As expected, negotiations on the final day of the United Nations climate change summit in Bali have gone down to the wire. A scheme to save the remainder of the world's tropical forests by compensating poorer countries was agreed relatively early. So, too, was a clean technology transfer plan and a fund to facilitate adaptation in those nations most threatened by global warming.
But the sticking point was binding targets for emissions cuts. The European Union bloc pressed for the summit's final text to include a specific commitment that industrialised nations should cut their emissions by 25-40 per cent by 2020. This was met with resistance from the United States. The US delegation disliked the numbers and wanted any targeted cuts to be voluntary. It is this issue that kept delegates at the conference hall for an extra day. At one point the EU even threatened to boycott a "major economies" meeting on climate change due to be hosted by President Bush next year unless the US softened its position.
Last night compromise seemed the most likely outcome. The summit was on the verge of accepting an agreement that includes no firm targets, but concedes that global greenhouse gas emissions need to be stabilised by the end of the next decade and that richer nations should play the major role in achieving this. It will also commit the 190 nations gathered in Bali to "further talks". It is difficult to know what is more depressing about all this wrangling: the continued resistance of the world's largest economy to serious measures to cut emissions, or the paltry ambitions of even the most progressive of the delegations at the conference.
The scientific consensus is that if global temperatures rise by more than 2C above their pre-industrial level, the global climate is going to become extremely inhospitable to mankind. Beyond 2C, the Greenland ice sheet could go into irreversible decline; billions would find their supplies under threat and global food supplies would be hit by drought. Yet according to the latest scientific projections, even with a 90 per cent cut in carbon emissions by 2050, the world would be likely to break the 2C barrier. And this takes no account of the possible "feedback" effects in the global climate system which could make the entire process of global warming even faster than feared.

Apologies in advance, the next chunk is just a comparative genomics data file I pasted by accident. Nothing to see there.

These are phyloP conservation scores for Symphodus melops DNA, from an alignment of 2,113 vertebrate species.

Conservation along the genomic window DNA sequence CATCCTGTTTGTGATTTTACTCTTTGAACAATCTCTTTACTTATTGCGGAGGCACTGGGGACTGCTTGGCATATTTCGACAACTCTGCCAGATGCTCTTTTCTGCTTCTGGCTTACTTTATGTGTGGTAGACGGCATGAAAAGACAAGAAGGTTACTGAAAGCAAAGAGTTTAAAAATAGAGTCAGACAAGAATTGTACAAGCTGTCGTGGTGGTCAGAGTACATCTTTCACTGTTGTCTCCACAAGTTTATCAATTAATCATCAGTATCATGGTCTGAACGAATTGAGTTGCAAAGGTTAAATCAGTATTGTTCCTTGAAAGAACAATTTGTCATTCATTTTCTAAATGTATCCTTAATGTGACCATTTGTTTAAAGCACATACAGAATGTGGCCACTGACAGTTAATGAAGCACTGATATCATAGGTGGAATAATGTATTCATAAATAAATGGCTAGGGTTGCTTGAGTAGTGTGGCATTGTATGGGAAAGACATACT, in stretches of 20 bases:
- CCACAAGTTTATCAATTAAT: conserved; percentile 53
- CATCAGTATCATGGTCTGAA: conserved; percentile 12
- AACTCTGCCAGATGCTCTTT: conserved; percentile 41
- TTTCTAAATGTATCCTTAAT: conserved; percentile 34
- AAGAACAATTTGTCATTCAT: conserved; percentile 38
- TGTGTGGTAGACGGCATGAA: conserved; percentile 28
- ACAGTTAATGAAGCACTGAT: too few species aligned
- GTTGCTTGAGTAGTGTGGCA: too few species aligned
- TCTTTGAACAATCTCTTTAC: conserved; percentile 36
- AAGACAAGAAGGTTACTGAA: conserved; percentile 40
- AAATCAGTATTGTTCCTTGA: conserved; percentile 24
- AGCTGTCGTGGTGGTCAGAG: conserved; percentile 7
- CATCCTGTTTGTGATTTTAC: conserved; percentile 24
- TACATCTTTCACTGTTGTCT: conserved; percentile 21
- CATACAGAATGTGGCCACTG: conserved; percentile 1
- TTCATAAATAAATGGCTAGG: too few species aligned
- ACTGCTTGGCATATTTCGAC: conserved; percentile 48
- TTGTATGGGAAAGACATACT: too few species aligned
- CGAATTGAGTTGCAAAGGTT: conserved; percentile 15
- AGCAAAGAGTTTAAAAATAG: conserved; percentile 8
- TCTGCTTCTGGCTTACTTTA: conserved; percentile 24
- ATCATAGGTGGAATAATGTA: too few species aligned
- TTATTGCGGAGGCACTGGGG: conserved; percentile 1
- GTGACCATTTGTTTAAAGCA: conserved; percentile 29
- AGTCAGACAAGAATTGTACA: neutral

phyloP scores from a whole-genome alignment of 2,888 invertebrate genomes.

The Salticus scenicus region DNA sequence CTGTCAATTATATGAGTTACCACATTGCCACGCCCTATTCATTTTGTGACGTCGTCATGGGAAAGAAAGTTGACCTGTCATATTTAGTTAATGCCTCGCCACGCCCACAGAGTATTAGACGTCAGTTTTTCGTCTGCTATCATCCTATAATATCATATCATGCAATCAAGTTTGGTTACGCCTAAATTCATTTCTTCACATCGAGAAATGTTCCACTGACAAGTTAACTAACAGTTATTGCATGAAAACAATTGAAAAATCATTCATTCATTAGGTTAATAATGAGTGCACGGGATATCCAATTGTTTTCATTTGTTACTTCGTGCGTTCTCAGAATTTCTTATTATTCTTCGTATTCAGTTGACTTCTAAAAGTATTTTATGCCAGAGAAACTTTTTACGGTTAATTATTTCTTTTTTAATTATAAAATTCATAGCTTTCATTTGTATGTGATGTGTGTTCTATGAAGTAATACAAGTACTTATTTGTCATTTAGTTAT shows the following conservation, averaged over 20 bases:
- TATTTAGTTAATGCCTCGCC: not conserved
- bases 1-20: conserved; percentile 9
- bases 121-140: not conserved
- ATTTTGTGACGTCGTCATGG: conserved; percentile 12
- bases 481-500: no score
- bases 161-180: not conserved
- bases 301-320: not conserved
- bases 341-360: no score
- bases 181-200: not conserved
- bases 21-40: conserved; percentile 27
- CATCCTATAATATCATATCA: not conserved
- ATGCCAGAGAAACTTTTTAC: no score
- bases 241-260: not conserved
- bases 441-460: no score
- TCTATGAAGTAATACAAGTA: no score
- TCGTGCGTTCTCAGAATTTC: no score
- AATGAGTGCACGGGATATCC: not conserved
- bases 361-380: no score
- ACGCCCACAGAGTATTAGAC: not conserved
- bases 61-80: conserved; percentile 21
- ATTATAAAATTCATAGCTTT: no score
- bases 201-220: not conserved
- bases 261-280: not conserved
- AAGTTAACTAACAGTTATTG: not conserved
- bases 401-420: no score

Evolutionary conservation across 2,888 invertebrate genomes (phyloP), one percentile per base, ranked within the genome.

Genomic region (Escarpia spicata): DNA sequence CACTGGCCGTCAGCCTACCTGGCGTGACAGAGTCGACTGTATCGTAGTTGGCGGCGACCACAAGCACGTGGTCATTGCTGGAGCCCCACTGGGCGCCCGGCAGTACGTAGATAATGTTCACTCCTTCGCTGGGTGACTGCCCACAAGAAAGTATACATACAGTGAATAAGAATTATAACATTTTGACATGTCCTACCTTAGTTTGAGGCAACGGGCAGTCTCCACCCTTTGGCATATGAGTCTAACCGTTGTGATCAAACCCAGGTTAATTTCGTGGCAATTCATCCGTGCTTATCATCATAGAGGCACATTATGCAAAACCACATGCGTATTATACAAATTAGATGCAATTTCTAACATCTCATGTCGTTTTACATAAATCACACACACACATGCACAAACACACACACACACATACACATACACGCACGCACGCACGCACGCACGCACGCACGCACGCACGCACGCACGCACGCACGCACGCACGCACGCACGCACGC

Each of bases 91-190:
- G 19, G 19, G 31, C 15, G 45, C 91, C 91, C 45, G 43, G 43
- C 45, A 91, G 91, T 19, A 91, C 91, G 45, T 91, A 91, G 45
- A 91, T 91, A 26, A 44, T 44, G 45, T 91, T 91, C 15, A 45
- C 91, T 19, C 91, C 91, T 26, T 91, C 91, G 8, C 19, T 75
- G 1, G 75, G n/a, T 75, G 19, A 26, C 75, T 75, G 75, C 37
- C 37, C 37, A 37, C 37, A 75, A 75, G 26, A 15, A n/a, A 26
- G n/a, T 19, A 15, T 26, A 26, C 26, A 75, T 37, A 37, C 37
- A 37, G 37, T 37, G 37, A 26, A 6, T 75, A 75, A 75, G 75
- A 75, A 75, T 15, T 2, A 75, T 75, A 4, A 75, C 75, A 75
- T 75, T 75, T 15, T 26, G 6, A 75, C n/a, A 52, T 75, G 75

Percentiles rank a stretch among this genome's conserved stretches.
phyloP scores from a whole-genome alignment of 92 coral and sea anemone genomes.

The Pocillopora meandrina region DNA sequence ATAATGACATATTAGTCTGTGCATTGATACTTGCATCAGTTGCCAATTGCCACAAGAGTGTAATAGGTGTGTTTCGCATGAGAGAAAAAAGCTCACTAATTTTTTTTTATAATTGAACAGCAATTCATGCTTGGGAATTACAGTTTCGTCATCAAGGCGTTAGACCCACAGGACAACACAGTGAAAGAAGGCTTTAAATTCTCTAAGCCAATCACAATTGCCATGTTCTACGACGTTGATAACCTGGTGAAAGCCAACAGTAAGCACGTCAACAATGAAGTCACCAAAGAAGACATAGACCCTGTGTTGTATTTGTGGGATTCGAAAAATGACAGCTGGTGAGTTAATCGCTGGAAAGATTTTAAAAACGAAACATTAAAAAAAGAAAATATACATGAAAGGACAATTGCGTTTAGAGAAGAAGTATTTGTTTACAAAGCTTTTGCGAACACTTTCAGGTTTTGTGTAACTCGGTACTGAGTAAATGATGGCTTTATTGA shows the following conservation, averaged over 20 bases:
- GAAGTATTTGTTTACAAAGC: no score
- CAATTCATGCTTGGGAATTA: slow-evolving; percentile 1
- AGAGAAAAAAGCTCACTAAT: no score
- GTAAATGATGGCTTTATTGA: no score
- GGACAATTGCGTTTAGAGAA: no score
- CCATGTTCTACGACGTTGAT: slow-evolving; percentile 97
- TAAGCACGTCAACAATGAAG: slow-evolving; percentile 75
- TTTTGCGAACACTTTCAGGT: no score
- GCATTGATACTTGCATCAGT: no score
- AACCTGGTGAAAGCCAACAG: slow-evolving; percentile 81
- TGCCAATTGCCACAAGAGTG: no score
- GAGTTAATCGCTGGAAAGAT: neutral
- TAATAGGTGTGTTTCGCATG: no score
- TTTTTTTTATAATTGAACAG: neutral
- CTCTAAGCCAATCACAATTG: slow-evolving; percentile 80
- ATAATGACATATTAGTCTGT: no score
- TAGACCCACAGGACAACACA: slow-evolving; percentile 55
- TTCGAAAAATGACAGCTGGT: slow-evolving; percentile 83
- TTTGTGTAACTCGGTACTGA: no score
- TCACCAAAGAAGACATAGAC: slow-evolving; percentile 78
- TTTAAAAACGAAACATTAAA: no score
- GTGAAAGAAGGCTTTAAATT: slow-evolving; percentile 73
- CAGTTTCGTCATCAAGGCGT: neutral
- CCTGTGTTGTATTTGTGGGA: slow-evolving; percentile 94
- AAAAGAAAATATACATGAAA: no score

To put it simply, the situation is worse than previously thought and the delegates at Bali, even those who are most alive to the imminence of this threat, are working on outdated projections. In an ideal world, these talks would have been about how we can reduce our emissions even more quickly. Instead, our leaders are squabbling about when exactly we should commence the process of bringing them down. All this also assumes that governments have the capacity to deliver on these promises. Despite the Kyoto targets, global emissions are now growing faster than at any time since the industrial revolution.
So what is the significance of Bali? Theclimate change campaigner and Nobel laureate, Al Gore, argued this week that delegates should accept compromise in order to keep the talks going. He pointed out that pushing ahead, even without firm targets, would enable a new US administration, one that takes the issue of climate change seriously, to sign up to a successor treaty to the Kyoto protocol in 2009. In other words: keep the show on the road and wait for President Bush to vacate theWhite House.
Perhaps Mr Gore is right. But even if the Democrats prevail in the US elections next year, the fundamental question grows ever more pressing: how much longer can we afford to wait?